From the Field

The Racial Economics of Proposition 22

Our interviews of grocery gig workers reveal a bleak labor landscape, made more precarious by the COVID-19 pandemic.

November 2, 2022

By Nina F. Ichikawa

Do these companies think that Black and Brown people don’t deserve paid days off? Or healthcare? Or any income if they are sick and trying to avoid infecting others?

I looked more into the “safety standards” of some of these gig grocery delivery companies. Before the pandemic, they were atrocious. But in the midst of a respiratory pandemic, do you really want to eat prepared food or cold groceries that have been picked up and delivered with this level of food safety “guidance” for couriers? The reality is this: exploited workers without health or safety protections are at greater risk at harm from COVID. When people handle sensitive food without proper training, they potentially transfer harm to you. It even affects people like me who are able to shop in person: careening past gig shoppers who are underpaid and fighting with a finicky app where missteps mean their work will be unpaid is an awful experience for everyone involved.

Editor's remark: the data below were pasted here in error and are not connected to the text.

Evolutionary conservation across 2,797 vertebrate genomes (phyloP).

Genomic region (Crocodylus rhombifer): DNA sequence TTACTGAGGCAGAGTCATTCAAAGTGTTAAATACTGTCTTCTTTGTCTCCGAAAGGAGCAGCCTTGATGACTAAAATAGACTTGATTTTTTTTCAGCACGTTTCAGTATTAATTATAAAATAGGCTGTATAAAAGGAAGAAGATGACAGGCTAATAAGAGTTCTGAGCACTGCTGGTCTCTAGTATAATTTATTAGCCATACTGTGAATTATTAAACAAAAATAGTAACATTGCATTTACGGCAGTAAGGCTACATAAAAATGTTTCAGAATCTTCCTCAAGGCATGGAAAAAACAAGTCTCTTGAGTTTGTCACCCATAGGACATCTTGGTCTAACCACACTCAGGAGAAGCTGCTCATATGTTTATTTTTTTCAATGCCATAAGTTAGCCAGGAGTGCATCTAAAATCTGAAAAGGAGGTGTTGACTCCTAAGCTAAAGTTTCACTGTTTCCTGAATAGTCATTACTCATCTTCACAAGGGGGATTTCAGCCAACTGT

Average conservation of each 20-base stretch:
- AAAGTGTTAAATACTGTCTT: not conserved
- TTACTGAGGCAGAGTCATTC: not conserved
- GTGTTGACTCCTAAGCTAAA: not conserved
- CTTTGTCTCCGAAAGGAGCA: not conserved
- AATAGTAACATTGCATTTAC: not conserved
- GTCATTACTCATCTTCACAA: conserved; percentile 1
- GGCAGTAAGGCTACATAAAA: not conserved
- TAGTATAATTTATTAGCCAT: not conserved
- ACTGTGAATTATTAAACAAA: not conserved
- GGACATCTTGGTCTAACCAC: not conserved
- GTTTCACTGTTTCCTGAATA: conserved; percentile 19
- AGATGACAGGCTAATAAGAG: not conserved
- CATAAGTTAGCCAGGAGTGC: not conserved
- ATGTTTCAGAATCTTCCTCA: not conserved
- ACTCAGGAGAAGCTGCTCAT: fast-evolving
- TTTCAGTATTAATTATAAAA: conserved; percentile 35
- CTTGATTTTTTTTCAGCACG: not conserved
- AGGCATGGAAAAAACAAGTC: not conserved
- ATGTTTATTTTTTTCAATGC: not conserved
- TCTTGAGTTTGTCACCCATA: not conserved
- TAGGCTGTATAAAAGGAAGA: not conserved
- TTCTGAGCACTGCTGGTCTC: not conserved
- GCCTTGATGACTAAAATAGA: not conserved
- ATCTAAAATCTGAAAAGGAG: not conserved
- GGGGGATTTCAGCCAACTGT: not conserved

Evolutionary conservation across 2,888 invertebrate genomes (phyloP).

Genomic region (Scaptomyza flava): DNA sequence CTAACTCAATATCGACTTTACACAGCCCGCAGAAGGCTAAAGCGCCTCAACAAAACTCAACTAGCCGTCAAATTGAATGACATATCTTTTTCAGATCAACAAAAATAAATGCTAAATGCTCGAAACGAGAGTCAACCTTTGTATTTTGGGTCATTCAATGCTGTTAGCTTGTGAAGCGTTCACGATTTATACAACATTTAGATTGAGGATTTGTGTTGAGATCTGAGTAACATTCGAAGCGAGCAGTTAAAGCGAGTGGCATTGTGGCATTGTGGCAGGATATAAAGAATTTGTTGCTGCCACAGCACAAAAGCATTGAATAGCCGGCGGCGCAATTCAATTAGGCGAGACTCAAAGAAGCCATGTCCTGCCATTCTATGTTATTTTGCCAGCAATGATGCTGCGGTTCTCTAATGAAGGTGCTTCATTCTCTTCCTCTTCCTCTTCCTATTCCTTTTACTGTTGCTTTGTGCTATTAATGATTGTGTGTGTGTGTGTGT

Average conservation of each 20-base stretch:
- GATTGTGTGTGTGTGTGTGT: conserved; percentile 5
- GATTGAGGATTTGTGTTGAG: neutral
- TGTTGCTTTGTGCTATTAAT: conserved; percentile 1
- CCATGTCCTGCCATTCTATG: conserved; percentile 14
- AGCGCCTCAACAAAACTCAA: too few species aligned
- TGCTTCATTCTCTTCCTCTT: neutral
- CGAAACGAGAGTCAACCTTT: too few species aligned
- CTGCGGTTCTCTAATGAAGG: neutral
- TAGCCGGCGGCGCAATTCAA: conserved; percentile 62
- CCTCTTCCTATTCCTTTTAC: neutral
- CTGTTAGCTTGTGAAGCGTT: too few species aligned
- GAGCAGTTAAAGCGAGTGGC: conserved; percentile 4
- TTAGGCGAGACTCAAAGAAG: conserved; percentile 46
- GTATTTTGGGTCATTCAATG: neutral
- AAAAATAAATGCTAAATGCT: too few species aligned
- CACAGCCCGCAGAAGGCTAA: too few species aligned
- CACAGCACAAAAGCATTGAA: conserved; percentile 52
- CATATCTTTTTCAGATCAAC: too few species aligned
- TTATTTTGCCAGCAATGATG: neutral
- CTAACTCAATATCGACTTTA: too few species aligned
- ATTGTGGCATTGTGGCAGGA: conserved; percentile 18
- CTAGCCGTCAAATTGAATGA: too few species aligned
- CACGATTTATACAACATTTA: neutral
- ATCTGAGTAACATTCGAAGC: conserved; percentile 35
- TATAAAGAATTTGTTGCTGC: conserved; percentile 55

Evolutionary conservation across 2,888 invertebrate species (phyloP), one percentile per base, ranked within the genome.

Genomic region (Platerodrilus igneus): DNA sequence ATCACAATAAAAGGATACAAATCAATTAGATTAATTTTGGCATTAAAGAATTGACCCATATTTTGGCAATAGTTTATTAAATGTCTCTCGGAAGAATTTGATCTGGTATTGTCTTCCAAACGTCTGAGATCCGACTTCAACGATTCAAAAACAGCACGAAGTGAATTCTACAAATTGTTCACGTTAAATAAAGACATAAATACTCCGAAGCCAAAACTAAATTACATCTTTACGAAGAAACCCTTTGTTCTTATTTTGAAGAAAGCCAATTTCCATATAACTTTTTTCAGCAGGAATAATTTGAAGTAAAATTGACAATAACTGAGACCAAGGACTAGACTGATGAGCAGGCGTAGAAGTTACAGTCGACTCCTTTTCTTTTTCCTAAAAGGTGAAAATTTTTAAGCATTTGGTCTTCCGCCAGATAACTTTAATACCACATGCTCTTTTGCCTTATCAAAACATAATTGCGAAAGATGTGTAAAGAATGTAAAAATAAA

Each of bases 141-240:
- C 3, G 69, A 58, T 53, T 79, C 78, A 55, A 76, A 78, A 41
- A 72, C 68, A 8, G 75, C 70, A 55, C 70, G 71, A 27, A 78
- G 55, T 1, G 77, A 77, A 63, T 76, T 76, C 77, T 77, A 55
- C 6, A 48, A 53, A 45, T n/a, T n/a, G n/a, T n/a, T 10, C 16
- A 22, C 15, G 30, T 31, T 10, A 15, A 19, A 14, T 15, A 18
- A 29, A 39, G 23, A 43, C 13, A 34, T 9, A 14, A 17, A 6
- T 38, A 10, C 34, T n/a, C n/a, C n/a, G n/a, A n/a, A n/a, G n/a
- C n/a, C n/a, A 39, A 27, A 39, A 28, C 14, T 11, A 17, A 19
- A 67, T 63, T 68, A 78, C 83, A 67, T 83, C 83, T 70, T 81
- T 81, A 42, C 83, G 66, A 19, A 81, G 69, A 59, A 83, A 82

14 days of time off is not enough for someone fighting — and potentially spreading — COVID-19. I want the person delivering food for my family’s table to be treated well, with a reliable salary and the ability to take a breath. I want them to be able to take the time to ensure utmost sanitation and even enjoy pride in their work and save for retirement. Food is essential and precious, and so are the people delivering it.

If you are a salaried employee yourself, please consider people working full-time without basic protections. If you are working as a “contractor,” please consider your minimum annual salary to be able to pay for health insurance, retirement, and time to not work if your health or something else takes a turn for the worse. I bet that the average grocery gig worker makes less than that. Whether you are a grocery gig worker or not, please vote.